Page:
With the current progress, Vietnam is hopeful of owning a safe and effective domestically made Covid-19 vaccine by the end of 2021, Deputy Prime Minister Vu Duc Dam said at a National Assembly sitting on November 6.
| Deputy Prime Minister Vu Duc Dam speaks at a National Assembly sitting on November 6. Photo: Kinhtedothi.vn|
Currently, four Vietnamese pharmaceuticals are researching anti-Covid-19 vaccines including Nanogen, Vabiotech, Polyvac and the Institute of Vaccines and Medical Biologicals (IVAC).
"Of the four vaccine research companies in Vietnam, two are expected to conduct human trials of locally-made Covid-19 vaccines this month,” said Mr. Dam.
Vietnam’s health ministry and scientists are hoping to have a commercially-viable Covid-19 vaccine in the fourth quarter of 2021.
There are more than 170 countries which are engaged in researching and testing anti-Covid-19 vaccines, Mr. Dam said.
Ninety two countries worldwide, including Vietnam, have joined an initiative by the World Health Organization and the Global Vaccine Alliance to guarantee rapid, fair and equitable access to COVID-19 vaccines for every one. However, no company has committed to selling the vaccines to this alliance, Mr. Dam informed.
He added that Vietnam is working with partners, including China and Russia, on vaccine manufacturing. It is not easy to buy Covid-19 vaccines because the demand far exceeds the production capacity. The government who wants to buy the vaccines must make a down payment.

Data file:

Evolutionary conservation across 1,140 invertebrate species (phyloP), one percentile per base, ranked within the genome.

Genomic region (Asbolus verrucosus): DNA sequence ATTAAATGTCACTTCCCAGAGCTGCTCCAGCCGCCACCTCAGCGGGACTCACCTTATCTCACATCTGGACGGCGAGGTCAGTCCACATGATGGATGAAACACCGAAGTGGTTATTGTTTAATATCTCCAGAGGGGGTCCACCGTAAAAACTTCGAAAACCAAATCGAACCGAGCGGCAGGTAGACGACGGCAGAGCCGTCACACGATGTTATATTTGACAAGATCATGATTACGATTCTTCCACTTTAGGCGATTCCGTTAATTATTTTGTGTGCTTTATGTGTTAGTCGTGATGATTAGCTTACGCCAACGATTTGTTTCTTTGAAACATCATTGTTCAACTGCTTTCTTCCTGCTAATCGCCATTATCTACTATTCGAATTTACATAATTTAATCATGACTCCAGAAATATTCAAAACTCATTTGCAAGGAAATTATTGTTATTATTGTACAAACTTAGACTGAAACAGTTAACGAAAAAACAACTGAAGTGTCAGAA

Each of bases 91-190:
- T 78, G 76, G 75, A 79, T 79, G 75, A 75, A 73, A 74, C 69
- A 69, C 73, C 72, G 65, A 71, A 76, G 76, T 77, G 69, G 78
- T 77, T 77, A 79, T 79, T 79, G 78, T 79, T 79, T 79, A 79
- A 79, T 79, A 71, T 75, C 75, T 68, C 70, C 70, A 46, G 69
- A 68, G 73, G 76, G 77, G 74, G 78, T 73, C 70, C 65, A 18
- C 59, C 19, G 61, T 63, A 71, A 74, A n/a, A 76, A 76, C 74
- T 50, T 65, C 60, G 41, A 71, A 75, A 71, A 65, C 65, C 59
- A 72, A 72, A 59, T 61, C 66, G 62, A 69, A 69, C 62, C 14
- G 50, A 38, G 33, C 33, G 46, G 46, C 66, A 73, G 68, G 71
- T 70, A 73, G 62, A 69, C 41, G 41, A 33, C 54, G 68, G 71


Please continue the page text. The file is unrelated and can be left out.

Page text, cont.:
Therefore, the deputy prime minister urged localities and individuals to remain vigilant, especially by closely monitoring illegal entry at border gates, as the looming winter-spring weather is conducive to the spread of the virus.
In addition, people must learn to live safely with the pandemic, Dam said, adding that leaders of ministries, localities and individuals must be on high alert to prevent Covid-19 by complying with all anti-pandemic protocols.
Vietnam has recorded 1,207 Covid-19 cases so far, of them 100 are still active. A total of 35 have succumbed to the disease, many being elderly patients with underlying conditions like diabetes or kidney failure. No community transmission has been recorded in more than two months.